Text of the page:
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Staying flexibility is a necessity for avoiding injuries.

Inflexibility is a primary cause of injury. The amount of time spent on your feet both in a static position (at your station) as well as dynamically (during your run) means your soft tissues get overworked, overtired and over tight. Add the prolonged pounding on pavement on your joints and soft tissues and you will feel the tightness of your tissues increase. It will be from running as a new exercise but it will also be from the daily routine you have. Make it a point to stretch both before (dynamically helps to warm up and loosen up the tissues) and after (statically helps to increase the length of the tissue) to minimize soreness and avoid injuries.

Strength and stability training is important to minimize compression in the joints.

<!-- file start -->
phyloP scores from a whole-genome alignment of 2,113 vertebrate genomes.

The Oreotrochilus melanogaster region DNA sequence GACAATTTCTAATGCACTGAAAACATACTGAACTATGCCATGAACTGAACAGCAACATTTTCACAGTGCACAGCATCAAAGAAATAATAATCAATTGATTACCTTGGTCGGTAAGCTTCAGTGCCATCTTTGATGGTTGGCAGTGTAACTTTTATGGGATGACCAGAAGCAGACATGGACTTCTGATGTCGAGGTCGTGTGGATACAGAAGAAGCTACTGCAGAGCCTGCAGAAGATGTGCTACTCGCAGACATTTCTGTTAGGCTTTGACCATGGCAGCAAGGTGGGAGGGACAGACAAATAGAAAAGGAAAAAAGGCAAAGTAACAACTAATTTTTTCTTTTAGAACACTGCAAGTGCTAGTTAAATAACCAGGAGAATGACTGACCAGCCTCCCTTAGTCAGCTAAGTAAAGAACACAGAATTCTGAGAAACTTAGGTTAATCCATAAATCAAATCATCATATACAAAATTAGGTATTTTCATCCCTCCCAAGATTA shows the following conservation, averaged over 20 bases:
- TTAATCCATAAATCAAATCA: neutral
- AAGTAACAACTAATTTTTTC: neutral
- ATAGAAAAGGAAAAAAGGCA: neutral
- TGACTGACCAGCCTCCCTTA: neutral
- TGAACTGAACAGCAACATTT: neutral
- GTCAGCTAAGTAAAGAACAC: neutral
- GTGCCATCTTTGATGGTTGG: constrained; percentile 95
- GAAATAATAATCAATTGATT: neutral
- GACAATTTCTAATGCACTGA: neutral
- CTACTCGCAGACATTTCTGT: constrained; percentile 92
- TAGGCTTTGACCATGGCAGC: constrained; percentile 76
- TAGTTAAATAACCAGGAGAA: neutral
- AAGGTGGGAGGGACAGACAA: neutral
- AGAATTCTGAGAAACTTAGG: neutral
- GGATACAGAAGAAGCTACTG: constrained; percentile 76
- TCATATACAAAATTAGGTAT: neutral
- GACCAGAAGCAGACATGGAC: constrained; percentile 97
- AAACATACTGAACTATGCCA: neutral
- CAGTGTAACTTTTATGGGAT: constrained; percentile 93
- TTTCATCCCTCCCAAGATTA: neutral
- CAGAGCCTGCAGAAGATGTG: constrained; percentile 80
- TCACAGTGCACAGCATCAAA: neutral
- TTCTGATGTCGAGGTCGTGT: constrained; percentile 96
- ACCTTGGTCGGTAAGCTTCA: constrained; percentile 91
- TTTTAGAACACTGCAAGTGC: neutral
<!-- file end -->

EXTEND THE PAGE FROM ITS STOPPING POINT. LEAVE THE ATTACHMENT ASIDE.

Muscles absorb forces that cross through the joint. Stabilization exercises help to control motion and decompress the joints. Strength exercises help to power the limbs. Both forms of exercises are important to allow you to get through your shift and to participate in this high impact sport. They also help you feel energized throughout your day, especially in the tough kitchen environment.

Be smart and listen to your body.

Mileage should be increased in increments with regularity. Pain is a message from the body that is alerting you to take heed (as needed). If you feel an ache or pain at the beginning of your run that disappears, it usually is ok to continue with your run. If the ache or pain persists, but you can stretch it out, it typically will be ok to continue but pay attention to how your body feels after you have cooled down. Sharp, sudden, severe pain, pain that persists, or pain that worsens requires a medical evaluation. Take care of pains so that your run is not uncomfortable or you do not sideline yourself with an even bigger injury.

Slow and steady wins the race.